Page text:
The upper and lower horizontal lifting propellers are equipped with reversely disposed hinged blades or plane sections 31 and 32, which are constructed in the same manner, but are disposed in the reverse arrangement, so that the movable longitudinal edges of the blades, which define the openings of the same in the operation of the propellers, will face the direction of movement of the propellers. Each of the blades is inwardly tapered or substantially sectorshaped and is curved in cross section to present an upper convex face and a. lower concave face, and it is provided at the outer end with a curved peripheral end wall 33, which with the body of the blade or plane forms a pocket at the lower face of the said blade or plane, whereby the same is adapted to catch the air and cause the same to bank or pack beneath the blades or planes and enable the same to perform the functions of a parachute, both in ascending and in descending, or'controlling the descent of the machine. Each of the blades or planes is provided at its rear radial edge with a tubular bearing 34, preferably formed by bending or rolling the metal-of the blade or plane and receiving a radial pintle rod 35, which has its inner end secured to a central hub 36 and its outer end secured to a rim or rin 37. The outer ends of the pintle rods pierce the rim or ring and are threaded for the reception of inner and outer nuts which clamp the rim or ring. The inner.

ends are also preferably threaded and are secured in openings of the hub 36 by means of suitable nuts. Adjacent to each of the pintle rods is a radially arranged brace 38, which is preferably set at an inclination and which cooperates with the framework of the propeller to form a truss structure. The inner and outer ends of the inclined radially arranged braces are secured adjustably to the hub and to the rim or ring by nuts engaging inner and outer threaded portions of the braces and the latter operate both as a brace and as a tensioning device for applying the proper tension or strain to the lifting propeller. The propeller frame is further braced by means of radial rods 39, which are similarly secured adjustably at their inner and outer ends to the hub and ring or rim members of the framework of the rotary liftin propellers and they constitute supports or upper and lower tubular rock shafts 40 and 41, which are equipped with one or more upper and lower arms 42 and 43 connected by links 44 and 45 with the blades and planes of the upper and lower horizontal lifting propellers. This arrangement of the radial rods provides a spoke-like structure composed of three separate radial rods or members at each of the longitudinal or side edges of the blades or plane sections, and are suificient to afford a rigid structure for supporting the adjustable blades or planes to the size, strength and number of the radial bracing rods or members may, of course, be varied to afford the necessary strength for the character of machine to be constructed.

The hub of the upper horizontal lifting propeller is supported upon a lower annular flange 46 of' a vertical bearing sleeve 47 seated upon and supported by the upper end of the tubular shaft 15. and it is provided in its bottom portion with a central opening through which passes the inner vertical shaft 14. The sleeve is equipped at the top with an annular plate or ring 48, which fits over the upper edge of the hub 36 and is secured in position by vertical bolts 49, which pass through the top ring or plate and through the annular flange-t6. The

aaaaaaa lowerhorizontal lifting propeller is mounted in a similar manner upon a lower sleeve 50, which is seated upon and supported by the upper end of the outer tube or casing 16, and which has an opening of suficient size through it for the passage of the tubular shaft 15. A plate or ring 51 is secured at the top of the lower sleeve by means of vertical rods or bolts 52 for holding the upper plate or ring in position for retaining the lower horizontal lifting propeller upon the flange of the sleeve 50. Any other suitable form of bearing or support may, of course, be employed for mountin the upper and lower lifting propellers and any suitable anti-friction bearing means may, of course, be employed at the hubs of the horizontal lifting propellers, if desired.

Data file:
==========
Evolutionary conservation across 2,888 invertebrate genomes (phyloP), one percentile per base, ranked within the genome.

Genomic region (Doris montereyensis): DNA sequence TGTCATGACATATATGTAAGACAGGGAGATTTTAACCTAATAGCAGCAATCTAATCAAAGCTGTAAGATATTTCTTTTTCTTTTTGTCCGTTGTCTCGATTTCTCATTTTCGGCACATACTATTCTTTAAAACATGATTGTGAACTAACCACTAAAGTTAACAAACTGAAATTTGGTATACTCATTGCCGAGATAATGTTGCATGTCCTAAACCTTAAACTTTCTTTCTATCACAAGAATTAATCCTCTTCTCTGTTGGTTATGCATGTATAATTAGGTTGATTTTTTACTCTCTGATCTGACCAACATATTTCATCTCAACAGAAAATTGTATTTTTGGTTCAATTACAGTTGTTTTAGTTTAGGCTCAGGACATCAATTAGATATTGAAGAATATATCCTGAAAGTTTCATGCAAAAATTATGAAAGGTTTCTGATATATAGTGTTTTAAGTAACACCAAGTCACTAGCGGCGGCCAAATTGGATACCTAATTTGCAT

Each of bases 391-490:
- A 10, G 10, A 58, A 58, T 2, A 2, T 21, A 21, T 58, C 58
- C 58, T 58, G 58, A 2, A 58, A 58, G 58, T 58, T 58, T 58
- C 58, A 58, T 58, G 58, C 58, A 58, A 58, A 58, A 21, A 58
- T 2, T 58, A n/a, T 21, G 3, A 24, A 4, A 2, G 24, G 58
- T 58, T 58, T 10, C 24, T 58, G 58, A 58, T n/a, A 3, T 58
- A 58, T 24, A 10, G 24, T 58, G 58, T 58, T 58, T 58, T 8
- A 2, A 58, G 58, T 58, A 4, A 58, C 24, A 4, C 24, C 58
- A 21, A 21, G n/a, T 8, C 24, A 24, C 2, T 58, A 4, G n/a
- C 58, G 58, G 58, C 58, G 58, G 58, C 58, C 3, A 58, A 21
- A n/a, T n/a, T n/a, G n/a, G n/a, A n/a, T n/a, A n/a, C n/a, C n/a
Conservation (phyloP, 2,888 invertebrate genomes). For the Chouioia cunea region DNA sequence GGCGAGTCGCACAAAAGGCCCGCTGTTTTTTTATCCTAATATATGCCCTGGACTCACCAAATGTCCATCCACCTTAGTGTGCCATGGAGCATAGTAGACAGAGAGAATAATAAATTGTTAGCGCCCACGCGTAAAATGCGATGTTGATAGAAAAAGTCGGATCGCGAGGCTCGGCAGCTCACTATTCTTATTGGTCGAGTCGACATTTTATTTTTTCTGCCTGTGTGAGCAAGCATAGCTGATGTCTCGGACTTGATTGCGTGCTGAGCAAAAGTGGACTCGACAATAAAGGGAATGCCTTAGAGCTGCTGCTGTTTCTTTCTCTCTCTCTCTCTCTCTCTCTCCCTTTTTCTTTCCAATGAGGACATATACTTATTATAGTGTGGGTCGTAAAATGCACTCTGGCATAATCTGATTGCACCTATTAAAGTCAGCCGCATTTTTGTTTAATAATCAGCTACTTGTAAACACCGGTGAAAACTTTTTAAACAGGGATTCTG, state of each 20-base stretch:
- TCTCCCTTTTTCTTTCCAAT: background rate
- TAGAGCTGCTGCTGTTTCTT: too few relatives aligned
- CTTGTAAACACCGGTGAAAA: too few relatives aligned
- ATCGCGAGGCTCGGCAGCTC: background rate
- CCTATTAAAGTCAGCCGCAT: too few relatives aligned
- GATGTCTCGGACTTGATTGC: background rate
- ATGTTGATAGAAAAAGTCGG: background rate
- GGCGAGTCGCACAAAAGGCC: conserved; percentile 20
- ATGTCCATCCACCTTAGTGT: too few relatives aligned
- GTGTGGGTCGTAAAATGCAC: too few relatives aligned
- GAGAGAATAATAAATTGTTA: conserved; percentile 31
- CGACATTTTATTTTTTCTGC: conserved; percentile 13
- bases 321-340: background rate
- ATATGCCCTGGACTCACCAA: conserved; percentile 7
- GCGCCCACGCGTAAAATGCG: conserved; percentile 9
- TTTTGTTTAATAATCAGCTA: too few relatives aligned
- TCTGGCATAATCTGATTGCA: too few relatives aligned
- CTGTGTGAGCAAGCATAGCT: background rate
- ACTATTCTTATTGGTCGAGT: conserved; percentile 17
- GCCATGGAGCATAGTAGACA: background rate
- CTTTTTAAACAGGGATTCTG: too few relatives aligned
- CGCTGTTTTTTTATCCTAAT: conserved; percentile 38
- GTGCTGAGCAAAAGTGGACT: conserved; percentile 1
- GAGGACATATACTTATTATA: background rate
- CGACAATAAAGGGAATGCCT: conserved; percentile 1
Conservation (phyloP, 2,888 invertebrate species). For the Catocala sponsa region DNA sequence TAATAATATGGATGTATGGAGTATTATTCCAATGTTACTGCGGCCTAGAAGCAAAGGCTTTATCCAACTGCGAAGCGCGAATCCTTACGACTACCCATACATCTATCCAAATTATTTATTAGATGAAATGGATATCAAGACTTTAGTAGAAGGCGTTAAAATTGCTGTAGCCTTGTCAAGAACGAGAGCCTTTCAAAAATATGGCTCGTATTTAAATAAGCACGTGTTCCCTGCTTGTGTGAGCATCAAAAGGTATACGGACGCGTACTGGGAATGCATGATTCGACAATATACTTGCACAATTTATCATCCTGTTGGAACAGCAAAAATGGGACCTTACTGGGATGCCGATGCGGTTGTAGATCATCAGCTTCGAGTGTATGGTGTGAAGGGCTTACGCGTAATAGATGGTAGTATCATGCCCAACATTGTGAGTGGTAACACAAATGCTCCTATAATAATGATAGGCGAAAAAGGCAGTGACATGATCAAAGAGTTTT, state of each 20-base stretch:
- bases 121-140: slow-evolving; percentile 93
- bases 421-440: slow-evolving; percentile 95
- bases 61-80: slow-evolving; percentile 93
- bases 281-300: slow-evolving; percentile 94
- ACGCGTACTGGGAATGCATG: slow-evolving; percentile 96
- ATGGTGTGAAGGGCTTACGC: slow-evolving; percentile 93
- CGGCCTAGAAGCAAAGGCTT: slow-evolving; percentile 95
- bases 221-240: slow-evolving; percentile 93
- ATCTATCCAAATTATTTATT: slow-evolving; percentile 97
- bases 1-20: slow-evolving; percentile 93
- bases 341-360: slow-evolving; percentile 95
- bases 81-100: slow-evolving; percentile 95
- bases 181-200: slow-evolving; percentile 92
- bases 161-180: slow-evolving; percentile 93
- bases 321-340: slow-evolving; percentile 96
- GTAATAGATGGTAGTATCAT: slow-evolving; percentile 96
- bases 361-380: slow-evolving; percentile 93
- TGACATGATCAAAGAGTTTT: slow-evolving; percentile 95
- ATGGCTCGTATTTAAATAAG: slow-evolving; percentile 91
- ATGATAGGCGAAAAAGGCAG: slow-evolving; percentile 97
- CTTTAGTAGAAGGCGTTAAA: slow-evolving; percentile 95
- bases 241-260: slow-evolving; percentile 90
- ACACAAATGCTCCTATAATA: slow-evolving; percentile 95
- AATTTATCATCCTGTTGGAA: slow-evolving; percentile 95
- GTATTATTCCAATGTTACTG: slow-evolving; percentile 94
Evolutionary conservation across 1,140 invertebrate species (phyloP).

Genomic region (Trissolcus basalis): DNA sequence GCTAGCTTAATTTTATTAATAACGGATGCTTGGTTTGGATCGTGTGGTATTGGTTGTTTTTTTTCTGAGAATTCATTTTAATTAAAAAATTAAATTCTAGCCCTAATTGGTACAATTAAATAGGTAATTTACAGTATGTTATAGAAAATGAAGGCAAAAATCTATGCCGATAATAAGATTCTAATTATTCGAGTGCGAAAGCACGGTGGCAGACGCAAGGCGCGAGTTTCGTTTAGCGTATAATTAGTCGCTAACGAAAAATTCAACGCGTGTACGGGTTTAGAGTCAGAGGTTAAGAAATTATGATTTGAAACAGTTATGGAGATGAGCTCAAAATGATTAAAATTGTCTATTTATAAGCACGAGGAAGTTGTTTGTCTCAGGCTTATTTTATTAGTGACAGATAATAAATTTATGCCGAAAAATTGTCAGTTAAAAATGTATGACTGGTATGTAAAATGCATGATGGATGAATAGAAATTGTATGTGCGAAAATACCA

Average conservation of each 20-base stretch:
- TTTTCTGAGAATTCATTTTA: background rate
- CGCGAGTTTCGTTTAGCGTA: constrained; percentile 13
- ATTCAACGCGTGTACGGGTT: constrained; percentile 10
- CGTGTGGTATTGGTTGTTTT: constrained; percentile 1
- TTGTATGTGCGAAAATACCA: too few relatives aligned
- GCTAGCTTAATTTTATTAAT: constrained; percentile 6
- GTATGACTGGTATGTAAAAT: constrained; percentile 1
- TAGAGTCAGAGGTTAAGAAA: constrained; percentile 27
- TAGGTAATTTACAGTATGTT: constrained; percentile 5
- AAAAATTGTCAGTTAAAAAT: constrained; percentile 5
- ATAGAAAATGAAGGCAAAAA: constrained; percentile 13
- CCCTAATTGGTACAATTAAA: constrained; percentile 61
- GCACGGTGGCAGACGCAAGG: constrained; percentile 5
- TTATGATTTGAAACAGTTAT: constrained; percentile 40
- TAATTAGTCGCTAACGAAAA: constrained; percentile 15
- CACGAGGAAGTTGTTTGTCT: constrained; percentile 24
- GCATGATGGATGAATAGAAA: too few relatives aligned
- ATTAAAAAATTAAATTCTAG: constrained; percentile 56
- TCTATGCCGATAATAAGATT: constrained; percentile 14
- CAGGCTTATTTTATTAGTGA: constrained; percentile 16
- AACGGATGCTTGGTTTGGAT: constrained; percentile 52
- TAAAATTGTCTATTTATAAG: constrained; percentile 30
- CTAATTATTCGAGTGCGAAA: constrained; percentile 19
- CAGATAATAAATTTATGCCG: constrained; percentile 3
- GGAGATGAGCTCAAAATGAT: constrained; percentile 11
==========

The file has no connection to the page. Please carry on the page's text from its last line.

In practice, the upper horizontal lifting propeller preferably rotates in a counterclockwise direction when viewed in plan view, and the lower horizontal lifting'propeller rotates in clockwise direction when viewed in the same manner from the top. The tubular rock shafts of the upper llOIlzontal lifting propellers are provided at their upper portions with depending arms 53, which are connected by links 54 with an upper vertically sliding sleeve 55, movable upwardly and downwardly on the outer tubular shaft 15, and provided at the top with a horizontal flange 56, which is equipped with radially rojecting peripheral studs 57 threaded or the reception of nuts 58 for retaining the lower ends of the links 54 on the radially projecting studs of the upper sliding sleeve. The lower ends of the links are provided with suitable eyes or openings 7 to receive the projecting studs 57 and the upper ends of'the links may be pivoted to the depending arms of the radial rock shafts by any suitable means, and the upper verti-' cally slidable sleeve is held against relative rotary movement by means of spaced vertical guide rods 59 suitably fixed at their upper ends to the sleeve 47 and extending downwardly therefrom and passing through apertures 60 in the horizontal flange of the top of the upper vertically slidable sleeve 55. By this guiding means, the rock shafts will be positively actuated and the blades or plane sections of the upper horizontal lifting propeller positively opened and closed when the sleeve 55 is moved upwardly or downwardly. The sleeve 55 is also provided at the bottom with an annular enlargement having an annular or circumferential groove 61 in which is mounted a sectional collar 62 composed of similar sections and provided at opposite sides with similar lugs 63. The lugs 63 are connected by, suitable fastening devices 64, which retain the sectional collar in place in the circumferential groove at the bottom of the upper slidable sleeve. The collar is provided at opposite sides with openings. The collar 62 of the upper sleeve is provided at opposite sides with openings 65, through which pass the upper ends of spaced vertical connectingrods 66 which extend through and are guided by the lower flange of the sleeve 50, suitable notches 67 being provided in the said bottom flange at opposite sides thereof, as clearly illustrated in Figure 6 of the drawing. By this construction, the rods 66, which are movable vertically, are guided on and held against rotary movement inde-- pendently of the lower horizontal lifting propeller and the up er ends of the connecting rods 66 are rigidly secured to the upper collar 62 by means of nuts arranged on reduced threaded portions of the rods. shoulders being preferably provided at the lower face of the collar for engaging the same, but any other suitable means may, of course, be employed for this purpose. sleeve and collar connection between the rods and the links 54 permit free, independent rotary movement of the upper and lower connected by llIlkS 70 with an upper flange 71 of a lower sliding sleeve 72 rigidly secured by nuts or other suitable fastening means to the lower ends of the spaced connecting rods 66 and preferably adjustable by means of threaded portions and nuts 7 3.